Which of the following must the defense disclose to the prosecution?

Any real evidence that the defendant intends to present as evidence at trial (tangible objects, such as a knife or an article of clothing). It addresses the disclosure of information about possible impeachment proceedings to United States prosecutors and to contentious sections of the Department of Justice with authority to prosecute criminal cases (Department of Justice prosecutors). While discovery issues are often the subject of litigation in criminal cases, keeping track of disclosures limits litigation to substantive issues and prevents protracted disputes over what has been released. Rule 16 of the Federal Criminal Procedure Regulations sets out three disclosure responsibilities for prosecutors that may be relevant to forensic evidence.

However, potential dismissal information has generally been defined as dismissal information that is important to the defense. In cases where there is voluminous evidence obtained from third parties, prosecutors should consider allowing the defense access to bulky documents to avoid the possibility that a well-intentioned review process will fail to identify material evidence that could be discovered. It does not address the question of what information the prosecution must submit to the defense or to the court if it is examined behind closed doors. This recording function also extends to information that prosecutors are required to disclose under Federal Rules of Criminal Procedure 16 and 26.2 and the Jencks Act.

If the prosecutor chooses this route, the defense must be informed that he is choosing to present evidence beyond what is required in the circumstances of the case, but that he is not committing to assuming any obligation to submit evidence beyond those established above. Before disclosing them, prosecutors should consult with the investigating body to assess such risks and develop a strategy to address or minimize them as much as possible, in accordance with evidence reporting obligations. On December 9, 1996, the Attorney General issued a policy regarding the disclosure to prosecutors of possible information relating to the removal of witnesses from law enforcement agencies (Giglio Policy). However, depending on the complexity of the forensic evidence or on whether several forensic tests have been performed, the process can be complicated because it may require the prosecutor to work together with several forensic scientists to identify and prepare additional relevant information for release.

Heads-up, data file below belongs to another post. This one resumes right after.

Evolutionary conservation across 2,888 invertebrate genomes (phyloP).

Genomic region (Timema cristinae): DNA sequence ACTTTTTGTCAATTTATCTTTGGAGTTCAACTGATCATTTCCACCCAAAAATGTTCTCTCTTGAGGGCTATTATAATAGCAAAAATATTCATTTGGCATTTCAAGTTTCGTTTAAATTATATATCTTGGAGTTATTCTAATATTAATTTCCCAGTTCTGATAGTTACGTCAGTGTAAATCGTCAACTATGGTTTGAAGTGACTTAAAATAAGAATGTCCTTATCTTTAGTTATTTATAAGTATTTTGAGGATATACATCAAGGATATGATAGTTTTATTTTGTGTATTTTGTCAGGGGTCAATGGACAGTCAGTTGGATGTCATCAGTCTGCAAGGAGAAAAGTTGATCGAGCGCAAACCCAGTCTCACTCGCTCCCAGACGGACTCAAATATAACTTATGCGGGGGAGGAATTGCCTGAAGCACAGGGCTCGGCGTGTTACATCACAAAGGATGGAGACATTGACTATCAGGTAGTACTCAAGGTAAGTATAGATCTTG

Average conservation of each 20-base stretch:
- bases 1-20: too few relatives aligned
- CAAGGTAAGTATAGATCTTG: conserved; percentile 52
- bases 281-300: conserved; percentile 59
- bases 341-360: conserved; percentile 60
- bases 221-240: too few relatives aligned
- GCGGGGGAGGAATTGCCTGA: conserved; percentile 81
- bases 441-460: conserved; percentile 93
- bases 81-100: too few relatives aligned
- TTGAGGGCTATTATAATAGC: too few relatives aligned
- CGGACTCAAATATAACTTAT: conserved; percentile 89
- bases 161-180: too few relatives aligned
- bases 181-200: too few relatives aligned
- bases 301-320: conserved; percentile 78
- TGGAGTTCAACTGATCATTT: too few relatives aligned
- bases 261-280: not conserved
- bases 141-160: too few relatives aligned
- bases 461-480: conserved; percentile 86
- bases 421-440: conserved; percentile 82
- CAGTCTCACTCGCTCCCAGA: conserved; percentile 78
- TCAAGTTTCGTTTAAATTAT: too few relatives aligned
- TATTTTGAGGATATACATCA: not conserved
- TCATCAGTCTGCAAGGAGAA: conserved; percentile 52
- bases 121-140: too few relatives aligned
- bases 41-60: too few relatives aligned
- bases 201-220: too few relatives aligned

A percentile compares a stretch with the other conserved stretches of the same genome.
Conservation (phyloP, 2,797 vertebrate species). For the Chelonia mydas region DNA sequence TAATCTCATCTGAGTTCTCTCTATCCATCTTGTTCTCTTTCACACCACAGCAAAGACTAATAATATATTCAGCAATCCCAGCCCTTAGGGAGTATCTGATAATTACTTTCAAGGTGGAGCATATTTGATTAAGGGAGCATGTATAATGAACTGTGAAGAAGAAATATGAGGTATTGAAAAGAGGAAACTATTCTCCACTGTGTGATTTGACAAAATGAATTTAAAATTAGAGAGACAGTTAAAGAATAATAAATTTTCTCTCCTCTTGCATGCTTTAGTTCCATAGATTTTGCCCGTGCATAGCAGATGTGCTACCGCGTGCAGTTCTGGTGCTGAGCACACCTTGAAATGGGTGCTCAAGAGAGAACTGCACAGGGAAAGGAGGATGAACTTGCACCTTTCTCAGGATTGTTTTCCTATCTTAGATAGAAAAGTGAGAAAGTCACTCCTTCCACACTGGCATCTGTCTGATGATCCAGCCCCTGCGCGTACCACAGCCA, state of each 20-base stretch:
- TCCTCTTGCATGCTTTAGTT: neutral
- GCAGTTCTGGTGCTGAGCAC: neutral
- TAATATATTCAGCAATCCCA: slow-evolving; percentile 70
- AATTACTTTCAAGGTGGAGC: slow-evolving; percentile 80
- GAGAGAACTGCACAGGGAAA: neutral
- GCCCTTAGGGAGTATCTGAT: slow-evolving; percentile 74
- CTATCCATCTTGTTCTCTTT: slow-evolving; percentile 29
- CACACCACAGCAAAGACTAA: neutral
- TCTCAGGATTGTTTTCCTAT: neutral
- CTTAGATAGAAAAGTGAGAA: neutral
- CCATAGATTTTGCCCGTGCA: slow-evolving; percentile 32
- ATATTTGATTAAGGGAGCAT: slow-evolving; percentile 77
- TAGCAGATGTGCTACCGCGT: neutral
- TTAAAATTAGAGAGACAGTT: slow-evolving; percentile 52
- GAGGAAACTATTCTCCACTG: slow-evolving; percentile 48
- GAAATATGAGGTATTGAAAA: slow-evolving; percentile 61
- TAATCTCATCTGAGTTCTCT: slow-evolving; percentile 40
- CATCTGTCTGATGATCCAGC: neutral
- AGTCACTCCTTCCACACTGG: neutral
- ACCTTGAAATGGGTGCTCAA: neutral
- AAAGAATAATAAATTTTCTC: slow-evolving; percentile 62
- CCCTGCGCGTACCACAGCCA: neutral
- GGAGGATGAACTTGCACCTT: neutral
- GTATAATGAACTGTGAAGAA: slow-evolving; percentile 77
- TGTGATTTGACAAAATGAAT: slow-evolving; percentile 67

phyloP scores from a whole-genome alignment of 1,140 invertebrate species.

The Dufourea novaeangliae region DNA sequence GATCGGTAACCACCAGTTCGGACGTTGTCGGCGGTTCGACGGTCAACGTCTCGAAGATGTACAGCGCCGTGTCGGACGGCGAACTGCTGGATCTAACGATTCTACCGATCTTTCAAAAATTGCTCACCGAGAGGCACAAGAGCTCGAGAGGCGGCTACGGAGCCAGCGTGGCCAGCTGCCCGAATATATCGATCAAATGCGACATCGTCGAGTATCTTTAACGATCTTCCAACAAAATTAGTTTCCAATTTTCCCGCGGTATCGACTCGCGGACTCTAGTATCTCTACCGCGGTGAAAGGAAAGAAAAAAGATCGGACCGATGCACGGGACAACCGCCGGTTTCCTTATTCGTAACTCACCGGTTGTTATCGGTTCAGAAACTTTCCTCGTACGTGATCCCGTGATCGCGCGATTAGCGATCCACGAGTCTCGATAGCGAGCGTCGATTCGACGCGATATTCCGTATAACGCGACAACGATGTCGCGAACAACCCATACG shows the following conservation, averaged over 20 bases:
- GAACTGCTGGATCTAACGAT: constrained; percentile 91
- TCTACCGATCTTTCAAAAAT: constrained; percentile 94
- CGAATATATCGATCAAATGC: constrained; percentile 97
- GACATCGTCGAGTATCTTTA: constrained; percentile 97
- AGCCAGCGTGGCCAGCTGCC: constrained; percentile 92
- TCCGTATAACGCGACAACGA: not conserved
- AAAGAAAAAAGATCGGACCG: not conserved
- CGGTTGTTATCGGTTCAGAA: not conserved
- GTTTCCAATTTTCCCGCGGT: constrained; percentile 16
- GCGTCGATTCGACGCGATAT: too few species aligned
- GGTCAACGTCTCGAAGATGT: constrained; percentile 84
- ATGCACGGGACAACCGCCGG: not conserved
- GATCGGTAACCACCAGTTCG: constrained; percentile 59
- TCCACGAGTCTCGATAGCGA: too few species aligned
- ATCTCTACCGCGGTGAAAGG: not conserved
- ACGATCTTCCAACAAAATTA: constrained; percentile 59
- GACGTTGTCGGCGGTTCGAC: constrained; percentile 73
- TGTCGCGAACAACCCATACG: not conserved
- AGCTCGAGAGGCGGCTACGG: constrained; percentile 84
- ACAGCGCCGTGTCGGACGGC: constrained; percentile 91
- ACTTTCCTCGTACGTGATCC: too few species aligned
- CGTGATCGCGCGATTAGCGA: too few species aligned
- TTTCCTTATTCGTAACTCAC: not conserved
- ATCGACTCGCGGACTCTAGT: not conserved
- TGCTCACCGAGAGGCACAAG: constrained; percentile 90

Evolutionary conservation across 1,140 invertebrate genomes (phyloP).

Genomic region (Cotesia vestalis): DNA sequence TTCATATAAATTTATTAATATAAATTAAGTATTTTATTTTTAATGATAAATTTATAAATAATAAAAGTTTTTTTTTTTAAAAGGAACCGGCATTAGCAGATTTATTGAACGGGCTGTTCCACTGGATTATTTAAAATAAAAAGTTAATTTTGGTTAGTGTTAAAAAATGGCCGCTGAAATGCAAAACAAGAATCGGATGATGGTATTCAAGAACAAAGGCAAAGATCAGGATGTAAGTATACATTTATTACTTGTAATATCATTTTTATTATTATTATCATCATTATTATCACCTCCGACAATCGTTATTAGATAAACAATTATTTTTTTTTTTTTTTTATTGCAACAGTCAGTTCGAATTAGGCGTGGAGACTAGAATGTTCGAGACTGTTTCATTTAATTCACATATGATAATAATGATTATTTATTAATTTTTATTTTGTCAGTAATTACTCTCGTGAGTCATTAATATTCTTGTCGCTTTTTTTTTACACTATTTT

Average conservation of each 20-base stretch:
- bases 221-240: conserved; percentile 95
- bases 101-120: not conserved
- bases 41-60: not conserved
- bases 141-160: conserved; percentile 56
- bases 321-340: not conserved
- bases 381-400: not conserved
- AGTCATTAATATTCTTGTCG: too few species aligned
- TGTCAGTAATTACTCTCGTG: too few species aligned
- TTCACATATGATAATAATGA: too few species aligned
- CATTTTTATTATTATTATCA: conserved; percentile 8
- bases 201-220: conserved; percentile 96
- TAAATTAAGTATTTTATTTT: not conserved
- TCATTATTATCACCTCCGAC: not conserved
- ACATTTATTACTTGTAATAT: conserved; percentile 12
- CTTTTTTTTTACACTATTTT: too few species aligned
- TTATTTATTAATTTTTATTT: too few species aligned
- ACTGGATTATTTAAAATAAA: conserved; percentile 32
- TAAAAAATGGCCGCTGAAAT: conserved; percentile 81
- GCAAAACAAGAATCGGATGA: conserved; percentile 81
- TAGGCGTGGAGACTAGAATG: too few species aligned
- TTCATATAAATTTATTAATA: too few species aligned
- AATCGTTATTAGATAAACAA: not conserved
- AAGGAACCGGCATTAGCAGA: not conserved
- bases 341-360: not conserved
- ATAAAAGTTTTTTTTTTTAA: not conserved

While prosecutors often consult with forensic experts to understand the tests or experiments performed, the responsibility for disclosure ultimately lies with the prosecutor assigned to the case. If the electronic communication contains sensitive information, the prosecutor should consider filing a request for a protection order, seeking approval from a supervisor to delay disclosure, drafting appropriate drafts, summarizing the content of an electronic communication in a letter instead of disclosing the electronic communication itself, or taking other safeguards. In addition, in the case of forensic witnesses employed by the government, Giglio's information must be collected from the employing agency and examined for possible disclosure. In addition, because the concept of “file” is imprecise, such representation exposes the prosecutor to broader disclosure requirements than expected or to penalties for not disclosing documents.

These are the minimum requirements, and the Department's discovery policies require disclosure beyond these thresholds.

Dawn Launiere
Dawn Launiere

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